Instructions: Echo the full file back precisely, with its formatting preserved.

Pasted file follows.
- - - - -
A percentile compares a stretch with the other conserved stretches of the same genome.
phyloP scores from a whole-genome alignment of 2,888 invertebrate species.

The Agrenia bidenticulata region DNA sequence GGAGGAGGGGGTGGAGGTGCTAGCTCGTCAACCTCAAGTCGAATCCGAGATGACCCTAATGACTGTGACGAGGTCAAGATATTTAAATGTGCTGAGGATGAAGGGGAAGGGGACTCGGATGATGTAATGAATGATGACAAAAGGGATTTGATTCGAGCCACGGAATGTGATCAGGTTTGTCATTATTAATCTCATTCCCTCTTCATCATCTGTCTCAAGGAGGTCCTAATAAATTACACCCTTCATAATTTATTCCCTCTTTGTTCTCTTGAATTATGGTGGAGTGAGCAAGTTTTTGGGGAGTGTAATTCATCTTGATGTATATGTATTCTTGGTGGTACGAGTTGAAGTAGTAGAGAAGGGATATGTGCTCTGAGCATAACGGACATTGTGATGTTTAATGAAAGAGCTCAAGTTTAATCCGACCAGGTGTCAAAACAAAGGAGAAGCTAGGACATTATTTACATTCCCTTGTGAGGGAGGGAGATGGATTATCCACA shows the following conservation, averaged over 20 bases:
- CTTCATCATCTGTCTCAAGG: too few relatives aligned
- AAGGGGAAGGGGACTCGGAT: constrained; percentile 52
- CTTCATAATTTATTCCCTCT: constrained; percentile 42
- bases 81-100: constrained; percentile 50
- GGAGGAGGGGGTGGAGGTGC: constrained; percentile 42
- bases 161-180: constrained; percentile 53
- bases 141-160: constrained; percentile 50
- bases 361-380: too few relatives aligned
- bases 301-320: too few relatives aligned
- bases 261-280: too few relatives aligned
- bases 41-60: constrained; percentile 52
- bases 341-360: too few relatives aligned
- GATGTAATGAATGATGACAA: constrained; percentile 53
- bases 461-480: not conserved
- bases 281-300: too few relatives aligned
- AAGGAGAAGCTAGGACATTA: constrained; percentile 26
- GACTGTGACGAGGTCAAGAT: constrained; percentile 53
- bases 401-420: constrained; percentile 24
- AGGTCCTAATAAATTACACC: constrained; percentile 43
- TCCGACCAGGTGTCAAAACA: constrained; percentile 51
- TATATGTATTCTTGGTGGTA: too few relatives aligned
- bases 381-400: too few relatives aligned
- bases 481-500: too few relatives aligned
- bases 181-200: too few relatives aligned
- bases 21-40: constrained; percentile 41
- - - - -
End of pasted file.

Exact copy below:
A percentile compares a stretch with the other conserved stretches of the same genome.
phyloP scores from a whole-genome alignment of 2,888 invertebrate species.

The Agrenia bidenticulata region DNA sequence GGAGGAGGGGGTGGAGGTGCTAGCTCGTCAACCTCAAGTCGAATCCGAGATGACCCTAATGACTGTGACGAGGTCAAGATATTTAAATGTGCTGAGGATGAAGGGGAAGGGGACTCGGATGATGTAATGAATGATGACAAAAGGGATTTGATTCGAGCCACGGAATGTGATCAGGTTTGTCATTATTAATCTCATTCCCTCTTCATCATCTGTCTCAAGGAGGTCCTAATAAATTACACCCTTCATAATTTATTCCCTCTTTGTTCTCTTGAATTATGGTGGAGTGAGCAAGTTTTTGGGGAGTGTAATTCATCTTGATGTATATGTATTCTTGGTGGTACGAGTTGAAGTAGTAGAGAAGGGATATGTGCTCTGAGCATAACGGACATTGTGATGTTTAATGAAAGAGCTCAAGTTTAATCCGACCAGGTGTCAAAACAAAGGAGAAGCTAGGACATTATTTACATTCCCTTGTGAGGGAGGGAGATGGATTATCCACA shows the following conservation, averaged over 20 bases:
- CTTCATCATCTGTCTCAAGG: too few relatives aligned
- AAGGGGAAGGGGACTCGGAT: constrained; percentile 52
- CTTCATAATTTATTCCCTCT: constrained; percentile 42
- bases 81-100: constrained; percentile 50
- GGAGGAGGGGGTGGAGGTGC: constrained; percentile 42
- bases 161-180: constrained; percentile 53
- bases 141-160: constrained; percentile 50
- bases 361-380: too few relatives aligned
- bases 301-320: too few relatives aligned
- bases 261-280: too few relatives aligned
- bases 41-60: constrained; percentile 52
- bases 341-360: too few relatives aligned
- GATGTAATGAATGATGACAA: constrained; percentile 53
- bases 461-480: not conserved
- bases 281-300: too few relatives aligned
- AAGGAGAAGCTAGGACATTA: constrained; percentile 26
- GACTGTGACGAGGTCAAGAT: constrained; percentile 53
- bases 401-420: constrained; percentile 24
- AGGTCCTAATAAATTACACC: constrained; percentile 43
- TCCGACCAGGTGTCAAAACA: constrained; percentile 51
- TATATGTATTCTTGGTGGTA: too few relatives aligned
- bases 381-400: too few relatives aligned
- bases 481-500: too few relatives aligned
- bases 181-200: too few relatives aligned
- bases 21-40: constrained; percentile 41